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Scientists Are Trying To Shrink Particle Accelerators

David Grossman
Photo credit: Berkeley Lab

From Popular Mechanics

  • Particle accelerators play a fundamental role in everything from nuclear physics to modern medicine. A team in California is working on a way to shrink the massive devices.
  • Particle accelerators rely on electromagnets to create electric fields. The team has built a model using the far smaller plasma waves.
  • Their recent test was a success, but the next step is to try and generate even more power.

Particle accelerators are crucial to understanding modern science. From the Large Hadron Collider (LHC) near Geneva, Switzerland to the Spallation Neutron Source at the Oak Ridge National Laboratory in Tennessee, accelerators are crucial, Department of Energy says, in fields as varied as physics and chemistry, biology and medicine, Earth sciences and building stronger materials.

A team at Berkeley Lab's BELLA Center just doubled the previous world record for energy produced by laser plasma accelerator, a development which could make for smaller and cheaper accelerators everywhere.

Particle accelerators are often extremely large. The LHC, which has its size in the name, is 16.7 miles (27 km) in circumference. There's a lot to fit in: accelerators must have a beam pipe in which particles are guided by powerful electromagnets, electric fields which can switch from positive to negative on command, a fixed target for the particles to reach like a thin piece of metal foil, and finally detectors which can study the countless collisions the induced by the accelerator.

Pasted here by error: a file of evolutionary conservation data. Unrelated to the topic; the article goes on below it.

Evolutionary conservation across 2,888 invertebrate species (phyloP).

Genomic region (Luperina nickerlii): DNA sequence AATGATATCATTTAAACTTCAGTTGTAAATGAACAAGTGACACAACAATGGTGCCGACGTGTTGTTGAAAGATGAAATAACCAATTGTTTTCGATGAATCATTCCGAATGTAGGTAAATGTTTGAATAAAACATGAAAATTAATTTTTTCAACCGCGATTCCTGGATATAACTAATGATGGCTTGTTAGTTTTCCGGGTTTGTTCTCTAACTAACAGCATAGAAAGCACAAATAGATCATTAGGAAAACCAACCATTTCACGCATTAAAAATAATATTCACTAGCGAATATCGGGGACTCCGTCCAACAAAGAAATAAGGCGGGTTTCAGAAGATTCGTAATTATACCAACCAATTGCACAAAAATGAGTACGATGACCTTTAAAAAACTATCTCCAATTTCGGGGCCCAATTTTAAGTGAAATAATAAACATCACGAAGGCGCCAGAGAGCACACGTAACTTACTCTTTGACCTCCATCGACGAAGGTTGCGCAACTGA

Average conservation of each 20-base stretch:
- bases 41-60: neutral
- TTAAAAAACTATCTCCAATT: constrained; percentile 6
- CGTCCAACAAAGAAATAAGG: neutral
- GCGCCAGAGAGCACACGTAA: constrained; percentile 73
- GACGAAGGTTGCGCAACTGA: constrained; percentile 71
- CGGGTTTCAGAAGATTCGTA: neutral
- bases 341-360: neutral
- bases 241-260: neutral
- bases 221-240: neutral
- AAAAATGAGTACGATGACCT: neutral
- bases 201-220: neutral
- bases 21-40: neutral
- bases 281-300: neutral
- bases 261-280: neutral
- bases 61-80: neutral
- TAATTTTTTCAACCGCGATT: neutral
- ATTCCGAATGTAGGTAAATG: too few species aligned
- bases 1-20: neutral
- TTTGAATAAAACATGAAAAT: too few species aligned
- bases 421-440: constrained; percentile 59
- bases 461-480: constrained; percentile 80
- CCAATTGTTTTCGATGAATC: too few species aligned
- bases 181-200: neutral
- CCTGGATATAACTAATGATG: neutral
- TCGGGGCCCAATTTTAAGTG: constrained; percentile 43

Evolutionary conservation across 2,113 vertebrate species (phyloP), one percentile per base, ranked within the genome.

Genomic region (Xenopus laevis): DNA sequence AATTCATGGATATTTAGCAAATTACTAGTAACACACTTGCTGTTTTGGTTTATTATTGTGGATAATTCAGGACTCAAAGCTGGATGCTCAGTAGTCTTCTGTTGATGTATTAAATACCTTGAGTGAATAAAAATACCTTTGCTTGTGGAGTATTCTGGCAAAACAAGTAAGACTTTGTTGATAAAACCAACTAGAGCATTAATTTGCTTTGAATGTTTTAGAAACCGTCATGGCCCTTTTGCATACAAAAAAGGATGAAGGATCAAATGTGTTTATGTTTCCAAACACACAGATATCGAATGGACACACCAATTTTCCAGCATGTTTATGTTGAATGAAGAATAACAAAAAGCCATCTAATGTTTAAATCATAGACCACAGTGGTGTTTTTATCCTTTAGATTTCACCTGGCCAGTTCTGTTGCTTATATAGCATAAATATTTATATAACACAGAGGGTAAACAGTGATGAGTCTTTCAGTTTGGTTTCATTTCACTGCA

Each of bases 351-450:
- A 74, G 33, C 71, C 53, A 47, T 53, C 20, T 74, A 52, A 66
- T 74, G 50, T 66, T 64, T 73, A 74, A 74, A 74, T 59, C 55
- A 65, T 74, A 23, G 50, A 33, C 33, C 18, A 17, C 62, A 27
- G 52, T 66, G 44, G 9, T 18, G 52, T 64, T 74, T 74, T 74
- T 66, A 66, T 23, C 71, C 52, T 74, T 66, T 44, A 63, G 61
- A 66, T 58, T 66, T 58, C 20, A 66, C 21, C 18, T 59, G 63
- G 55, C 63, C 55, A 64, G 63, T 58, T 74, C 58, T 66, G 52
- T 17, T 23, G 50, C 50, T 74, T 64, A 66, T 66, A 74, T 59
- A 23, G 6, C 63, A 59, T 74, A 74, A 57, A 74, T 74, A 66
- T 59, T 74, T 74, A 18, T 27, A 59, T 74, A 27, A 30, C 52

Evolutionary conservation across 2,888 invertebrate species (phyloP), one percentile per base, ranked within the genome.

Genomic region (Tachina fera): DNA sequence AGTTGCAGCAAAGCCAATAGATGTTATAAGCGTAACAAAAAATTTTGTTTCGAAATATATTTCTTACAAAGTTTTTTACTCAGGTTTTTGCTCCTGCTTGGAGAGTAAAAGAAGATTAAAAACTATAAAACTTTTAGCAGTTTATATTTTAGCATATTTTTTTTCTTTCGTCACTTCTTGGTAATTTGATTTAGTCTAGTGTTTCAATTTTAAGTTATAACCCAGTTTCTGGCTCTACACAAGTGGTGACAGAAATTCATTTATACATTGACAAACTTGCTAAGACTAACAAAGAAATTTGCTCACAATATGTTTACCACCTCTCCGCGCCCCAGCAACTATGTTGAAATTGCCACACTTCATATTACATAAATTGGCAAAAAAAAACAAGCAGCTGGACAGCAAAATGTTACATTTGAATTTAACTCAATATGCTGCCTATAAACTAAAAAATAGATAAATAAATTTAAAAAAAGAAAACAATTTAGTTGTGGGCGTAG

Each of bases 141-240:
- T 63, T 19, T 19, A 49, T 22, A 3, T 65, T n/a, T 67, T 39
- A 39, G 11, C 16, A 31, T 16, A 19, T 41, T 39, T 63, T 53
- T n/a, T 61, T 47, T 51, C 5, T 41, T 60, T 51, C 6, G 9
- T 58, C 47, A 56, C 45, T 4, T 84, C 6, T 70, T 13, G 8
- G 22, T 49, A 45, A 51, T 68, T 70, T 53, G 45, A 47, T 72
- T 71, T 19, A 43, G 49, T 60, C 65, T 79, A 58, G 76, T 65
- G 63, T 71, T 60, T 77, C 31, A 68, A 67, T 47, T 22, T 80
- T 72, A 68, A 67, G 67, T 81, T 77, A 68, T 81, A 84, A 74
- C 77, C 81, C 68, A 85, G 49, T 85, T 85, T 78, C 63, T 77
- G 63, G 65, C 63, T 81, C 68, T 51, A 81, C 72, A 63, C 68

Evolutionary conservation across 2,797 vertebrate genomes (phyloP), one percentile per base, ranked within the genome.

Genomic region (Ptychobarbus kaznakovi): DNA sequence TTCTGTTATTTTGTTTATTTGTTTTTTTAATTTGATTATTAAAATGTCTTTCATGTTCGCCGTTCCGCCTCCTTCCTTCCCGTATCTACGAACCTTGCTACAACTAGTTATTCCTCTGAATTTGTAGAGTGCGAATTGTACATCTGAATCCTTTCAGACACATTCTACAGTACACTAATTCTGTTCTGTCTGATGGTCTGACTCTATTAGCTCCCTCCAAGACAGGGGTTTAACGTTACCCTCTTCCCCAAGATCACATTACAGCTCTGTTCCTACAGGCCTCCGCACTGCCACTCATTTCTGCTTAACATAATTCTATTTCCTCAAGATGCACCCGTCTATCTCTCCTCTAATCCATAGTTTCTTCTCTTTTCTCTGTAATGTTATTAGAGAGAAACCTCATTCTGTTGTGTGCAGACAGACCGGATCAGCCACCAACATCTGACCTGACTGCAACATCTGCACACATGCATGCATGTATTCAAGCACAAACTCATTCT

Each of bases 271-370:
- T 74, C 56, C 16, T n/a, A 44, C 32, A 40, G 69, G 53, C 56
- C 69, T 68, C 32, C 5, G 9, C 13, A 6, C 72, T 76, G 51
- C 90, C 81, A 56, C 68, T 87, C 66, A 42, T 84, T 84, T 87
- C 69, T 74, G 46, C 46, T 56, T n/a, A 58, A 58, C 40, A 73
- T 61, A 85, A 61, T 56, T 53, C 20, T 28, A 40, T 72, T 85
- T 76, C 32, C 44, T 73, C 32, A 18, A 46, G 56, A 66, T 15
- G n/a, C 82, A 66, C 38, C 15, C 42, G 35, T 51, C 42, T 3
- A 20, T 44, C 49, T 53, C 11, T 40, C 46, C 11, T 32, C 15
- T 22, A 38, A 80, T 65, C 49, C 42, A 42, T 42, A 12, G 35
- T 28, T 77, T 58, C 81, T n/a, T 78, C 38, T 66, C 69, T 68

The team at the BELLA Center thinks that a plasma wave could provide acceleration through an accelerator through its electric field. A plasma wave, which is a wave of charged particles, could be created through timed laser pulses that would eventually built up to an electric field thousands of times stronger than those achieved in standard accelerators.

Using plasma waves, the BELLA team was able to generate electron beams with energies up to 7.8 billion electron volts (GeV) in an 8-inch-long plasma. This would require approximately 300 feet of conventional technology.

The problem with this type of particle acceleration in the past has been the natural tendency of plasma waves to spread out. The BELLA team instituted a new plasma waveguide to keep things focused, with an electrical discharge being triggered within a sapphire tube. The sapphire tube is filled with gas, and when hit with the electrical discharge turns into the fourth common state of matter—plasma.

Photo credit: Marilyn Chung

Once the tube contains plasma, a laser pulse known as a "heater" drills out some of it from the tube's middle. This drilling makes the tube less dense, allowing to focus better. The next step for the team is to think even bigger.

"The heater beam allowed us to control the propagation of the driver laser pulse," says Anthony Gonsalves in a press statement. "The next experiments will aim to gain precision control over electron injection into the plasma wave for achieving unprecedented beam quality, and to couple multiple stages together to demonstrate the path to even higher energy."

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